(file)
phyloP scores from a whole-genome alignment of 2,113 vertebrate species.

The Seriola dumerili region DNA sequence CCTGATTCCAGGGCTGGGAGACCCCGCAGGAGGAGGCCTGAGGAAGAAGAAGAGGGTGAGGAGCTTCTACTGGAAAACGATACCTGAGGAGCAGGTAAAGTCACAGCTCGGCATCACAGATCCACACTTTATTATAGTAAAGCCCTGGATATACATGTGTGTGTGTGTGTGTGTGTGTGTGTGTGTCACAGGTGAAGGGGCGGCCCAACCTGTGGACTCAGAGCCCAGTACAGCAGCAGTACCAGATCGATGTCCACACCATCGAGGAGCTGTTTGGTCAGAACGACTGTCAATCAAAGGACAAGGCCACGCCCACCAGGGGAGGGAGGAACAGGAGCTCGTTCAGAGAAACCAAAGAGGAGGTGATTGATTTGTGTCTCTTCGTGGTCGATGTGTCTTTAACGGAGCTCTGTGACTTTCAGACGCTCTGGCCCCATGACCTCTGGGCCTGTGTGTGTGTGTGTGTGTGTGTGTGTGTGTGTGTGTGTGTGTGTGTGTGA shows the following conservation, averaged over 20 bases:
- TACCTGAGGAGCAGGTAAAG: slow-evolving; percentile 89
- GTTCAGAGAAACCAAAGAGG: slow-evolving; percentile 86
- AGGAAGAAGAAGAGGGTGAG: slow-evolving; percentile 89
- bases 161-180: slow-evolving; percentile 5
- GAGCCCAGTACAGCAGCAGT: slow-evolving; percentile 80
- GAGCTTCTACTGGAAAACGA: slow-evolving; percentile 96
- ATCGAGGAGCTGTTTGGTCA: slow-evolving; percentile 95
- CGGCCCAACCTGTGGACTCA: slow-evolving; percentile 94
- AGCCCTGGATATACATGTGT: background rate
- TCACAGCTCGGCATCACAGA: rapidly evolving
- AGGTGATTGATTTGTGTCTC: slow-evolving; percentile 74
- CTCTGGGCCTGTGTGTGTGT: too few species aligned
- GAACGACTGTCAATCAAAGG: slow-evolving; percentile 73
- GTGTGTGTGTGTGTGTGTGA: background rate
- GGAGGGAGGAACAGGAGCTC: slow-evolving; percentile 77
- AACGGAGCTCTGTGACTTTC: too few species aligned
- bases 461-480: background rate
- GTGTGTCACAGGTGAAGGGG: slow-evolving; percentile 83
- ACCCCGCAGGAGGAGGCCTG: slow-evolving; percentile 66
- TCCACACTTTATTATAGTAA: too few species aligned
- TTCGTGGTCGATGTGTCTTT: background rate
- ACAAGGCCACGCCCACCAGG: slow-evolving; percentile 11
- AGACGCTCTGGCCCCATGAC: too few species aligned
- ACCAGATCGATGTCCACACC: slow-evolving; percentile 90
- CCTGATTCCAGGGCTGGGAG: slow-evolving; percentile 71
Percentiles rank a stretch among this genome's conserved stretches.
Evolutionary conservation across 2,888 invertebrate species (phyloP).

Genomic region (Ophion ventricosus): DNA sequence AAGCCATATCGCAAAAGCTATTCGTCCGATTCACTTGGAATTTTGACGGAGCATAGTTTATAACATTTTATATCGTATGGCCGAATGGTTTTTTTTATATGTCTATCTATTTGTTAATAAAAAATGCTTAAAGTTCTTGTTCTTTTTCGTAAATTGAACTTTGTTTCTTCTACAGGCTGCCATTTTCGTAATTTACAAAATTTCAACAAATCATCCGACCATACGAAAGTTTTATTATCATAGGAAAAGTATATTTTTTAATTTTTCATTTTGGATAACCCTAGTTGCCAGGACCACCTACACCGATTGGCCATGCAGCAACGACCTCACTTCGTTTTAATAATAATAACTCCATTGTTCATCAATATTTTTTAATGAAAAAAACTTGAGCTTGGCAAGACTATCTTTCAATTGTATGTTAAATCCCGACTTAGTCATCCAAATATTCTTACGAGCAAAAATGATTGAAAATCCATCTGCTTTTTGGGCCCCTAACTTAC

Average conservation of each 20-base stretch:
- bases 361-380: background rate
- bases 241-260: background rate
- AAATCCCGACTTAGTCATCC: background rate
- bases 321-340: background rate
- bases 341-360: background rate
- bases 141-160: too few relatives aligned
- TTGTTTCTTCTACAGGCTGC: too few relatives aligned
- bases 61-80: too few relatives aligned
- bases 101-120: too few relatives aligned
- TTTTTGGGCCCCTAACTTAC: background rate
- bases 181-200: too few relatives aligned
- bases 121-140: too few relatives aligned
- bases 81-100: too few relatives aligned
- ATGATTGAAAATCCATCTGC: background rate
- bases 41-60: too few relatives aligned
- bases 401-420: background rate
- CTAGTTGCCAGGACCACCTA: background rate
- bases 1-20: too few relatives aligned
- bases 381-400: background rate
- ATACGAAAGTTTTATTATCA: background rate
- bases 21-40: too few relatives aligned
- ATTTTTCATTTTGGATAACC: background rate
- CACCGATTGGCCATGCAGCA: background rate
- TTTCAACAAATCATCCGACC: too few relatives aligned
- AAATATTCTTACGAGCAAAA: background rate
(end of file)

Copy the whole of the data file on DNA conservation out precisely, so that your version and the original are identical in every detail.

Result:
phyloP scores from a whole-genome alignment of 2,113 vertebrate species.

The Seriola dumerili region DNA sequence CCTGATTCCAGGGCTGGGAGACCCCGCAGGAGGAGGCCTGAGGAAGAAGAAGAGGGTGAGGAGCTTCTACTGGAAAACGATACCTGAGGAGCAGGTAAAGTCACAGCTCGGCATCACAGATCCACACTTTATTATAGTAAAGCCCTGGATATACATGTGTGTGTGTGTGTGTGTGTGTGTGTGTGTCACAGGTGAAGGGGCGGCCCAACCTGTGGACTCAGAGCCCAGTACAGCAGCAGTACCAGATCGATGTCCACACCATCGAGGAGCTGTTTGGTCAGAACGACTGTCAATCAAAGGACAAGGCCACGCCCACCAGGGGAGGGAGGAACAGGAGCTCGTTCAGAGAAACCAAAGAGGAGGTGATTGATTTGTGTCTCTTCGTGGTCGATGTGTCTTTAACGGAGCTCTGTGACTTTCAGACGCTCTGGCCCCATGACCTCTGGGCCTGTGTGTGTGTGTGTGTGTGTGTGTGTGTGTGTGTGTGTGTGTGTGTGTGA shows the following conservation, averaged over 20 bases:
- TACCTGAGGAGCAGGTAAAG: slow-evolving; percentile 89
- GTTCAGAGAAACCAAAGAGG: slow-evolving; percentile 86
- AGGAAGAAGAAGAGGGTGAG: slow-evolving; percentile 89
- bases 161-180: slow-evolving; percentile 5
- GAGCCCAGTACAGCAGCAGT: slow-evolving; percentile 80
- GAGCTTCTACTGGAAAACGA: slow-evolving; percentile 96
- ATCGAGGAGCTGTTTGGTCA: slow-evolving; percentile 95
- CGGCCCAACCTGTGGACTCA: slow-evolving; percentile 94
- AGCCCTGGATATACATGTGT: background rate
- TCACAGCTCGGCATCACAGA: rapidly evolving
- AGGTGATTGATTTGTGTCTC: slow-evolving; percentile 74
- CTCTGGGCCTGTGTGTGTGT: too few species aligned
- GAACGACTGTCAATCAAAGG: slow-evolving; percentile 73
- GTGTGTGTGTGTGTGTGTGA: background rate
- GGAGGGAGGAACAGGAGCTC: slow-evolving; percentile 77
- AACGGAGCTCTGTGACTTTC: too few species aligned
- bases 461-480: background rate
- GTGTGTCACAGGTGAAGGGG: slow-evolving; percentile 83
- ACCCCGCAGGAGGAGGCCTG: slow-evolving; percentile 66
- TCCACACTTTATTATAGTAA: too few species aligned
- TTCGTGGTCGATGTGTCTTT: background rate
- ACAAGGCCACGCCCACCAGG: slow-evolving; percentile 11
- AGACGCTCTGGCCCCATGAC: too few species aligned
- ACCAGATCGATGTCCACACC: slow-evolving; percentile 90
- CCTGATTCCAGGGCTGGGAG: slow-evolving; percentile 71
Percentiles rank a stretch among this genome's conserved stretches.
Evolutionary conservation across 2,888 invertebrate species (phyloP).

Genomic region (Ophion ventricosus): DNA sequence AAGCCATATCGCAAAAGCTATTCGTCCGATTCACTTGGAATTTTGACGGAGCATAGTTTATAACATTTTATATCGTATGGCCGAATGGTTTTTTTTATATGTCTATCTATTTGTTAATAAAAAATGCTTAAAGTTCTTGTTCTTTTTCGTAAATTGAACTTTGTTTCTTCTACAGGCTGCCATTTTCGTAATTTACAAAATTTCAACAAATCATCCGACCATACGAAAGTTTTATTATCATAGGAAAAGTATATTTTTTAATTTTTCATTTTGGATAACCCTAGTTGCCAGGACCACCTACACCGATTGGCCATGCAGCAACGACCTCACTTCGTTTTAATAATAATAACTCCATTGTTCATCAATATTTTTTAATGAAAAAAACTTGAGCTTGGCAAGACTATCTTTCAATTGTATGTTAAATCCCGACTTAGTCATCCAAATATTCTTACGAGCAAAAATGATTGAAAATCCATCTGCTTTTTGGGCCCCTAACTTAC

Average conservation of each 20-base stretch:
- bases 361-380: background rate
- bases 241-260: background rate
- AAATCCCGACTTAGTCATCC: background rate
- bases 321-340: background rate
- bases 341-360: background rate
- bases 141-160: too few relatives aligned
- TTGTTTCTTCTACAGGCTGC: too few relatives aligned
- bases 61-80: too few relatives aligned
- bases 101-120: too few relatives aligned
- TTTTTGGGCCCCTAACTTAC: background rate
- bases 181-200: too few relatives aligned
- bases 121-140: too few relatives aligned
- bases 81-100: too few relatives aligned
- ATGATTGAAAATCCATCTGC: background rate
- bases 41-60: too few relatives aligned
- bases 401-420: background rate
- CTAGTTGCCAGGACCACCTA: background rate
- bases 1-20: too few relatives aligned
- bases 381-400: background rate
- ATACGAAAGTTTTATTATCA: background rate
- bases 21-40: too few relatives aligned
- ATTTTTCATTTTGGATAACC: background rate
- CACCGATTGGCCATGCAGCA: background rate
- TTTCAACAAATCATCCGACC: too few relatives aligned
- AAATATTCTTACGAGCAAAA: background rate